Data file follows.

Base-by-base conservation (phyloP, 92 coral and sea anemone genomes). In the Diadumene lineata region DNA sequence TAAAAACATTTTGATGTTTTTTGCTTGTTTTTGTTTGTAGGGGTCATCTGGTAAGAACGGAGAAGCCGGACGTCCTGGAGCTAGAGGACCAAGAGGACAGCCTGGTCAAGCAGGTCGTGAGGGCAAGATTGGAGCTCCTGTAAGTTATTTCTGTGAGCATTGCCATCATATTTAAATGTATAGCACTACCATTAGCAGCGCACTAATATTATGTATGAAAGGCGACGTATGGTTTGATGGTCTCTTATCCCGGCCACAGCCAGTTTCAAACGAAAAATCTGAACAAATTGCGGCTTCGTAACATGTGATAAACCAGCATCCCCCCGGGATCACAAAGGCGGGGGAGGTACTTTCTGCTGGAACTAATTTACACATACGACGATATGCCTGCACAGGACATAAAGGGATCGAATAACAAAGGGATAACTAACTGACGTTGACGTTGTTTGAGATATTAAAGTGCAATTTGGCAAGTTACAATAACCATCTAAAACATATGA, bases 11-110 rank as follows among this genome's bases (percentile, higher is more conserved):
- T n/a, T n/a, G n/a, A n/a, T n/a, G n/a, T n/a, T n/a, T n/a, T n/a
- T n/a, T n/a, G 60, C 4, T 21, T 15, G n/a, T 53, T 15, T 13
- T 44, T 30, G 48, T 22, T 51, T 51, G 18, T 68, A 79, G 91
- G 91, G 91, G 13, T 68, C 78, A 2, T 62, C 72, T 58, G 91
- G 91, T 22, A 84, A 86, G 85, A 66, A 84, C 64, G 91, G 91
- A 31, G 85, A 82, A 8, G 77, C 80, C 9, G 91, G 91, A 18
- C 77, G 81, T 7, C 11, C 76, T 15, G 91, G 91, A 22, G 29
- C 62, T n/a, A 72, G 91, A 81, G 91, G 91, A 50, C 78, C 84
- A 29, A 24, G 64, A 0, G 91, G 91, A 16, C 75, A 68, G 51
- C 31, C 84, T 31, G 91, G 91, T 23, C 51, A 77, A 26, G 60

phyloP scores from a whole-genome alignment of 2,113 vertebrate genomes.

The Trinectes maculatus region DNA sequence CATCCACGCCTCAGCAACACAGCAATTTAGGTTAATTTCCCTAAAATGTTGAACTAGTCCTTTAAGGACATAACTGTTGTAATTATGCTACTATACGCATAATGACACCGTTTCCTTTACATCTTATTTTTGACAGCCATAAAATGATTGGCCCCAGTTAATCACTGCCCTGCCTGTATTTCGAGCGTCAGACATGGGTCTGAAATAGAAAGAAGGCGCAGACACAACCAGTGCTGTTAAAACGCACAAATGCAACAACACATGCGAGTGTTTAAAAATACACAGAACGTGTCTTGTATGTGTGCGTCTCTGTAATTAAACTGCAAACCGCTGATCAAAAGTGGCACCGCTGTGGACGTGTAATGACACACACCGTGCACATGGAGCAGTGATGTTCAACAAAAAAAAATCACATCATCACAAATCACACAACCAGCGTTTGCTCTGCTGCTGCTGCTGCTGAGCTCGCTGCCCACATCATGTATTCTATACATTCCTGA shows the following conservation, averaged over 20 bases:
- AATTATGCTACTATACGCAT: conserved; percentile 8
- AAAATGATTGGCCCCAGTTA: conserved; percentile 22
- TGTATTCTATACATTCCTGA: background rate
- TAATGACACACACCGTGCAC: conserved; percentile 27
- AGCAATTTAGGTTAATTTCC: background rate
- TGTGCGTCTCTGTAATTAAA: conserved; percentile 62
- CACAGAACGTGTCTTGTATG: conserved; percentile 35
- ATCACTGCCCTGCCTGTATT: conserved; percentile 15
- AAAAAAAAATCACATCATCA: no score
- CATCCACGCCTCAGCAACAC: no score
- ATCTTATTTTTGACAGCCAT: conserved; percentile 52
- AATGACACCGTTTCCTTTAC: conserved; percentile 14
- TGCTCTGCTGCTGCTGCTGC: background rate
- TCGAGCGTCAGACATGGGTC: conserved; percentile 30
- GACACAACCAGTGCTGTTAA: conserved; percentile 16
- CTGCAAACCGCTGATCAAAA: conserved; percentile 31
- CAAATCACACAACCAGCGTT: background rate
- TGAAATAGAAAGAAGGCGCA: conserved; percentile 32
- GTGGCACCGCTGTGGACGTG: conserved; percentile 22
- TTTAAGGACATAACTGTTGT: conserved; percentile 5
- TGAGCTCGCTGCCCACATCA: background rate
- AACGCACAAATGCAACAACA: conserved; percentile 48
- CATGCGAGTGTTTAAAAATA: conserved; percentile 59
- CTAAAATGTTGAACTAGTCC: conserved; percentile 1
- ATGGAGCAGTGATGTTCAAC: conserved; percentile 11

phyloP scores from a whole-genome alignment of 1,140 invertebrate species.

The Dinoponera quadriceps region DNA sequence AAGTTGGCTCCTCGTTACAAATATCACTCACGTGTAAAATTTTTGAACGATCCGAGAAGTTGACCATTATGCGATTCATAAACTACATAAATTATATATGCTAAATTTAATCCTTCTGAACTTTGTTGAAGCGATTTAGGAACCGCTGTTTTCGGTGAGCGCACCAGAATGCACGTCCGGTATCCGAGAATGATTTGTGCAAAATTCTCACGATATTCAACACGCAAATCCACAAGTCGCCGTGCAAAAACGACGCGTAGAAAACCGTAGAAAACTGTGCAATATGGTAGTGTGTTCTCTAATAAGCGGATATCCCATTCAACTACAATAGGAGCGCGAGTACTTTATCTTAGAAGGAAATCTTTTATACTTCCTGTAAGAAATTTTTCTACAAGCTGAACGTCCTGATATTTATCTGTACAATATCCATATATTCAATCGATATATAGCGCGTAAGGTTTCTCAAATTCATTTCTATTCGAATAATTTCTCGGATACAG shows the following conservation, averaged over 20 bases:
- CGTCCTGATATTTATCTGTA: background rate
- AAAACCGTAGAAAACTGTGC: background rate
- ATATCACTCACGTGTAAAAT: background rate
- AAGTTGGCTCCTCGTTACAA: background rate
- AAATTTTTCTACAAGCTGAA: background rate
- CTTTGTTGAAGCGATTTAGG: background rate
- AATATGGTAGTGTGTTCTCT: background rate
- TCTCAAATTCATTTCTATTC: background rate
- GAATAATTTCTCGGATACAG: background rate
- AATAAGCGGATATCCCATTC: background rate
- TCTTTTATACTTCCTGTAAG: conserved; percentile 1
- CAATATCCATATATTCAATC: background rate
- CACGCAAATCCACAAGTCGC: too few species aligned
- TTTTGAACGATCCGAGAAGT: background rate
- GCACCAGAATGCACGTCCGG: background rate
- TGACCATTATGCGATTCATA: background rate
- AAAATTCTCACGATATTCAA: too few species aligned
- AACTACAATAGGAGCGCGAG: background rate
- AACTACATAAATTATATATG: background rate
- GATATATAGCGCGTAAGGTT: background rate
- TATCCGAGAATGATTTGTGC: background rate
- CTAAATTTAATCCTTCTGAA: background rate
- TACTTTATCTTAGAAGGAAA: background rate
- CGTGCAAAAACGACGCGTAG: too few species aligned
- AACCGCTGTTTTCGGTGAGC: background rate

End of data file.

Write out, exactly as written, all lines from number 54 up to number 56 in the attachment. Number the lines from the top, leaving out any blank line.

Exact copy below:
- TTTTGAACGATCCGAGAAGT: background rate
- GCACCAGAATGCACGTCCGG: background rate
- TGACCATTATGCGATTCATA: background rate